LITTLE ROCK, Ark. — The Arkansas Supreme Court on Thursday disqualified a proposal to legalize casinos in three counties from the November ballot, ordering officials to not count any votes cast for the measure in the election.
Justices sided with opponents of the proposed constitutional amendment, which would have given three private companies rights to run the casinos in Boone, Miller and Washington counties. The companies are owned by supporters of the ballot measure, and they would have been able to transfer their licenses to other firms.
The high court ruled that the ballot title did not inform Arkansas voters that the measure would violate a federal law prohibiting sports gambling in the state.
“The ballot title in this case does not honestly and accurately reflect what is contained in the proposed amendment,” the court said in its ruling.
The lawsuit challenging the measure was filed by a group funded by a Hot Springs horse track and a West Memphis greyhound track, both of which offer video poker and other forms of electronic gambling. The lawsuit alleged that the proposal was misleading to voters.
“We hope that this sends a signal to others who would attempt to write special rights for themselves into the Arkansas Constitution,” said Chuck Lange, chairman of Protect Arkansas Values/Stop Casinos Now, the group that sued over the measure.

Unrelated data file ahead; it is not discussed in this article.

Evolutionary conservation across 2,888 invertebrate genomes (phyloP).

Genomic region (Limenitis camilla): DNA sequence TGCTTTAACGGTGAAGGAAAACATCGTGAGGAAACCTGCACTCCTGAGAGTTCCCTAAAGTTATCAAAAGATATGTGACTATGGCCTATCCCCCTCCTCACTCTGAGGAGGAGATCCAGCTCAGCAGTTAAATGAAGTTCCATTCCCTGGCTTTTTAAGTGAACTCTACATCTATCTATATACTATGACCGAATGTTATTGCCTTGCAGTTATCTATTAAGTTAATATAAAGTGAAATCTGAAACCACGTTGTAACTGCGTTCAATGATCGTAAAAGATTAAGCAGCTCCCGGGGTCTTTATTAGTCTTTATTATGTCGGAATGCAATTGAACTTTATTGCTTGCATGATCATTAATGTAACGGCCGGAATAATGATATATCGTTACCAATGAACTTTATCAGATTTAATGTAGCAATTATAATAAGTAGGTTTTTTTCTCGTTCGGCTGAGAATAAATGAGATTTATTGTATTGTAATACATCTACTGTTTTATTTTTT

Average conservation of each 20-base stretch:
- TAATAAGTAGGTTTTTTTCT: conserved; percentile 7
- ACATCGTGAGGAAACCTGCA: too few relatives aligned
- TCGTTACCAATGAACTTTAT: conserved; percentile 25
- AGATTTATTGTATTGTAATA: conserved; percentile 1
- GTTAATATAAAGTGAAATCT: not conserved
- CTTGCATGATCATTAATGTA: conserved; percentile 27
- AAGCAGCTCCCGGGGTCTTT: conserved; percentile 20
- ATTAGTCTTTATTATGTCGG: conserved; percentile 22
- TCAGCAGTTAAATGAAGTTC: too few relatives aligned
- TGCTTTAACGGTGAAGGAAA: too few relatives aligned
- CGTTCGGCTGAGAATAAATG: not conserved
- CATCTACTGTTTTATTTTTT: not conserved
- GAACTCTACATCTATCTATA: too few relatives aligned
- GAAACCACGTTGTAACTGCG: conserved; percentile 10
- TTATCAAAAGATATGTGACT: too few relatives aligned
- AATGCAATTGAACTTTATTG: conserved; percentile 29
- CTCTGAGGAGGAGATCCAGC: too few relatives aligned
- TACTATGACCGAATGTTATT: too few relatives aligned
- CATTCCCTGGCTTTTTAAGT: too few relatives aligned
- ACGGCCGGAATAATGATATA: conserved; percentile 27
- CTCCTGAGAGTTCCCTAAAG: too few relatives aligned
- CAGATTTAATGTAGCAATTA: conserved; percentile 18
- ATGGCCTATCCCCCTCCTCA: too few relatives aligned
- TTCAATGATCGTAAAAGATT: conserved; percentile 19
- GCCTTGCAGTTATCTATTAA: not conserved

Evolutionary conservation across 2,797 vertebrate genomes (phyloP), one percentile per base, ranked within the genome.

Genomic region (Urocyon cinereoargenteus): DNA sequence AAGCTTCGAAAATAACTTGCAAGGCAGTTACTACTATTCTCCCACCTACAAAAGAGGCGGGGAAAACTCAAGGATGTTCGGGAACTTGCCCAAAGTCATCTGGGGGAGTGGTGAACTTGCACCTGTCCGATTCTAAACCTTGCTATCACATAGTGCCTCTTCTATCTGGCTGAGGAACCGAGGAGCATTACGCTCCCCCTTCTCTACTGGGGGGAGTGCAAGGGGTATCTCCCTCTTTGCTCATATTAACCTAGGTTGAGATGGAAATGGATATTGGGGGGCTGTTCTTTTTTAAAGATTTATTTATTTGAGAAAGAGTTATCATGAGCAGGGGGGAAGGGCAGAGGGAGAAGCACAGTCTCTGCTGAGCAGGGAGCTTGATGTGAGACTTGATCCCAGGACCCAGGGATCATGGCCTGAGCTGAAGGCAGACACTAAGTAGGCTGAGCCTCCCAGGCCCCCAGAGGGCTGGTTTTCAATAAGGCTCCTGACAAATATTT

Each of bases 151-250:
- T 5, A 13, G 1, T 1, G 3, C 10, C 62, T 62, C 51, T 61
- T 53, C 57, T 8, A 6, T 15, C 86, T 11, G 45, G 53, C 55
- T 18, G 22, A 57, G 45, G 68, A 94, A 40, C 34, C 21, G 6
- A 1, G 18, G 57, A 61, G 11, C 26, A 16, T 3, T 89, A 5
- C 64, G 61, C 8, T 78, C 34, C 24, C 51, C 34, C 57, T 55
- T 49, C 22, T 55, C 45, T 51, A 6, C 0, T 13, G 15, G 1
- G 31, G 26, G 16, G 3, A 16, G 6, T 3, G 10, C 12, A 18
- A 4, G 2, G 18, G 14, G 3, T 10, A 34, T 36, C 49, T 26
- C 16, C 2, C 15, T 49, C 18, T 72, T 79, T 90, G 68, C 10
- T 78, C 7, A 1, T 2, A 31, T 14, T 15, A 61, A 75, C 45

Arkansas Wins in 2016, the group behind the casinos proposal, had cast it as a way to boost tourism and create jobs in the state. The group earlier this year struck a deal with Cherokee Nation Entertainment to run the Washington County casino if voters approved the measure. The Cherokee Nation donated more than $1.4 million to the casino campaign, which had been running television ads statewide touting the proposal. Arkansas Wins earlier this week released a report projecting the casinos would generate $122 million annually in new tax revenue and create thousands of new jobs.
“Most importantly, it’s a shame that the voters of Arkansas, including the more than 100,000 that signed our petitions, are being denied the opportunity to vote on an amendment that would create thousands of jobs and more than $120 million in new tax revenue for the state and local communities,” Robert Coon, a spokesman for the group, said.
The high court ruled that no votes would be counted for the measure in the Nov. 8 election. Justices did not rule on a portion of the lawsuit that claimed thousands of signatures submitted for the proposal should have been invalidated because the group didn’t comply with reporting requirements for paid canvassers.
The measure also faced opposition from Republican Gov. Asa Hutchinson, who said he didn’t think the state needed any more gambling. In addition to the race tracks, Arkansas also has a lottery that funds college scholarships and bingo by some charitable organizations.
The ruling comes the same day that data released by the Center for Public Integrity showed that supporters and opponents of the casino measure have spent more than $2 million to air television ads on the issue. The figures don’t include spending on radio, online or local cable advertising, or money spent on making the ads.
Associated Press Writer Jill Zeman Bleed contributed to this report
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